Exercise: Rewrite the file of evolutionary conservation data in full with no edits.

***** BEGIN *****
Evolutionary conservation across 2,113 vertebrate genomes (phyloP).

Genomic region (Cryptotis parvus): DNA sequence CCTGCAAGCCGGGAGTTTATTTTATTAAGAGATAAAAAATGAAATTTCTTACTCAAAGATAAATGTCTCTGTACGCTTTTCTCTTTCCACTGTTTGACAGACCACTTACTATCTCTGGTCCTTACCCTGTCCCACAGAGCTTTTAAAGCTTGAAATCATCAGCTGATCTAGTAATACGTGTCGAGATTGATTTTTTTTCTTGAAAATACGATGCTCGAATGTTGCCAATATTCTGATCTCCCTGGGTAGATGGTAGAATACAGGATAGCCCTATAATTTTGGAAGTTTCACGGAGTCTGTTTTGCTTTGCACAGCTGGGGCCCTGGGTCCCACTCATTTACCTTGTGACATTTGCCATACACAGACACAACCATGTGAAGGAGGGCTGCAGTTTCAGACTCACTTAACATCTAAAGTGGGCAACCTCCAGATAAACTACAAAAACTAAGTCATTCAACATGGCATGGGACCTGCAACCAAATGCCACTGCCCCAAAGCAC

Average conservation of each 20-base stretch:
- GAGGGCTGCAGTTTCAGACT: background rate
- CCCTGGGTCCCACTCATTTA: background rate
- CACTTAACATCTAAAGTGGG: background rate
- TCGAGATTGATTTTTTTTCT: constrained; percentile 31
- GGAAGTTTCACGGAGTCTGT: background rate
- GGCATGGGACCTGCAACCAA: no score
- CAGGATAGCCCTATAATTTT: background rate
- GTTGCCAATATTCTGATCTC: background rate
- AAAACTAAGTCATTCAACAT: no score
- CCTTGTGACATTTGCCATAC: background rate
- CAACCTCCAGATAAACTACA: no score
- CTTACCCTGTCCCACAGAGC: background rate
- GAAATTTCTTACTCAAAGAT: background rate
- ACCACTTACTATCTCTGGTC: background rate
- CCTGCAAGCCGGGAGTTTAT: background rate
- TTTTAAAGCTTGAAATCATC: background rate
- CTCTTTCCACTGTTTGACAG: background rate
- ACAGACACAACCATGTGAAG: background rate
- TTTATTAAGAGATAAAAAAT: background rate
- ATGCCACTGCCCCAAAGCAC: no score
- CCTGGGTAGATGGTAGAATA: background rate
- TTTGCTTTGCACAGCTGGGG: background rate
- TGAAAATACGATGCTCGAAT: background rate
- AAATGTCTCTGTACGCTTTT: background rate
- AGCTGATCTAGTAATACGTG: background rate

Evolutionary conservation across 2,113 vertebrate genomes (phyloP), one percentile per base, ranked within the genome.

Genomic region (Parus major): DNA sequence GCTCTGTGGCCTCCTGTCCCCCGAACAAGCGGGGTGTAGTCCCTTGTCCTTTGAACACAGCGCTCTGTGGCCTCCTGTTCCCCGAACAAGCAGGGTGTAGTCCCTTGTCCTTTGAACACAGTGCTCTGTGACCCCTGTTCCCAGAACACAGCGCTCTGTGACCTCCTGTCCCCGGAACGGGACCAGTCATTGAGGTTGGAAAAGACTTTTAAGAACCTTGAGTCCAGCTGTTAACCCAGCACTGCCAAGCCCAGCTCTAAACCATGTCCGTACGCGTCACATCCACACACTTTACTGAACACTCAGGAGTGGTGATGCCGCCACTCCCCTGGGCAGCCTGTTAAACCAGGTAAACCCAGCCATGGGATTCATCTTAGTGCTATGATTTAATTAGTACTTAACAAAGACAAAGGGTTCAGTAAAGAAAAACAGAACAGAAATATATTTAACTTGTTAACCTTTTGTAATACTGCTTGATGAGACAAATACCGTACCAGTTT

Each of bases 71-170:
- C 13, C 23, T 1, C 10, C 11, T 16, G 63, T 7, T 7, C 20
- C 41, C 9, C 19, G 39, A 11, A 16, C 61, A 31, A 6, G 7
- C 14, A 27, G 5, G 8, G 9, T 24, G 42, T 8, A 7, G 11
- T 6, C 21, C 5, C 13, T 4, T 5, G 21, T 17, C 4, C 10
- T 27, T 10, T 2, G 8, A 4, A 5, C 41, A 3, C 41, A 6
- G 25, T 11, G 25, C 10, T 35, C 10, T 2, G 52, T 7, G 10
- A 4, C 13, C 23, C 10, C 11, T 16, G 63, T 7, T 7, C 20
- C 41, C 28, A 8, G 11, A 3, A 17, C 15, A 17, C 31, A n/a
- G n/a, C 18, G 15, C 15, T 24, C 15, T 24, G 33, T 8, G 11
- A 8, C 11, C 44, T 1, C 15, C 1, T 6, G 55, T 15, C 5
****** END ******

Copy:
Evolutionary conservation across 2,113 vertebrate genomes (phyloP).

Genomic region (Cryptotis parvus): DNA sequence CCTGCAAGCCGGGAGTTTATTTTATTAAGAGATAAAAAATGAAATTTCTTACTCAAAGATAAATGTCTCTGTACGCTTTTCTCTTTCCACTGTTTGACAGACCACTTACTATCTCTGGTCCTTACCCTGTCCCACAGAGCTTTTAAAGCTTGAAATCATCAGCTGATCTAGTAATACGTGTCGAGATTGATTTTTTTTCTTGAAAATACGATGCTCGAATGTTGCCAATATTCTGATCTCCCTGGGTAGATGGTAGAATACAGGATAGCCCTATAATTTTGGAAGTTTCACGGAGTCTGTTTTGCTTTGCACAGCTGGGGCCCTGGGTCCCACTCATTTACCTTGTGACATTTGCCATACACAGACACAACCATGTGAAGGAGGGCTGCAGTTTCAGACTCACTTAACATCTAAAGTGGGCAACCTCCAGATAAACTACAAAAACTAAGTCATTCAACATGGCATGGGACCTGCAACCAAATGCCACTGCCCCAAAGCAC

Average conservation of each 20-base stretch:
- GAGGGCTGCAGTTTCAGACT: background rate
- CCCTGGGTCCCACTCATTTA: background rate
- CACTTAACATCTAAAGTGGG: background rate
- TCGAGATTGATTTTTTTTCT: constrained; percentile 31
- GGAAGTTTCACGGAGTCTGT: background rate
- GGCATGGGACCTGCAACCAA: no score
- CAGGATAGCCCTATAATTTT: background rate
- GTTGCCAATATTCTGATCTC: background rate
- AAAACTAAGTCATTCAACAT: no score
- CCTTGTGACATTTGCCATAC: background rate
- CAACCTCCAGATAAACTACA: no score
- CTTACCCTGTCCCACAGAGC: background rate
- GAAATTTCTTACTCAAAGAT: background rate
- ACCACTTACTATCTCTGGTC: background rate
- CCTGCAAGCCGGGAGTTTAT: background rate
- TTTTAAAGCTTGAAATCATC: background rate
- CTCTTTCCACTGTTTGACAG: background rate
- ACAGACACAACCATGTGAAG: background rate
- TTTATTAAGAGATAAAAAAT: background rate
- ATGCCACTGCCCCAAAGCAC: no score
- CCTGGGTAGATGGTAGAATA: background rate
- TTTGCTTTGCACAGCTGGGG: background rate
- TGAAAATACGATGCTCGAAT: background rate
- AAATGTCTCTGTACGCTTTT: background rate
- AGCTGATCTAGTAATACGTG: background rate

Evolutionary conservation across 2,113 vertebrate genomes (phyloP), one percentile per base, ranked within the genome.

Genomic region (Parus major): DNA sequence GCTCTGTGGCCTCCTGTCCCCCGAACAAGCGGGGTGTAGTCCCTTGTCCTTTGAACACAGCGCTCTGTGGCCTCCTGTTCCCCGAACAAGCAGGGTGTAGTCCCTTGTCCTTTGAACACAGTGCTCTGTGACCCCTGTTCCCAGAACACAGCGCTCTGTGACCTCCTGTCCCCGGAACGGGACCAGTCATTGAGGTTGGAAAAGACTTTTAAGAACCTTGAGTCCAGCTGTTAACCCAGCACTGCCAAGCCCAGCTCTAAACCATGTCCGTACGCGTCACATCCACACACTTTACTGAACACTCAGGAGTGGTGATGCCGCCACTCCCCTGGGCAGCCTGTTAAACCAGGTAAACCCAGCCATGGGATTCATCTTAGTGCTATGATTTAATTAGTACTTAACAAAGACAAAGGGTTCAGTAAAGAAAAACAGAACAGAAATATATTTAACTTGTTAACCTTTTGTAATACTGCTTGATGAGACAAATACCGTACCAGTTT

Each of bases 71-170:
- C 13, C 23, T 1, C 10, C 11, T 16, G 63, T 7, T 7, C 20
- C 41, C 9, C 19, G 39, A 11, A 16, C 61, A 31, A 6, G 7
- C 14, A 27, G 5, G 8, G 9, T 24, G 42, T 8, A 7, G 11
- T 6, C 21, C 5, C 13, T 4, T 5, G 21, T 17, C 4, C 10
- T 27, T 10, T 2, G 8, A 4, A 5, C 41, A 3, C 41, A 6
- G 25, T 11, G 25, C 10, T 35, C 10, T 2, G 52, T 7, G 10
- A 4, C 13, C 23, C 10, C 11, T 16, G 63, T 7, T 7, C 20
- C 41, C 28, A 8, G 11, A 3, A 17, C 15, A 17, C 31, A n/a
- G n/a, C 18, G 15, C 15, T 24, C 15, T 24, G 33, T 8, G 11
- A 8, C 11, C 44, T 1, C 15, C 1, T 6, G 55, T 15, C 5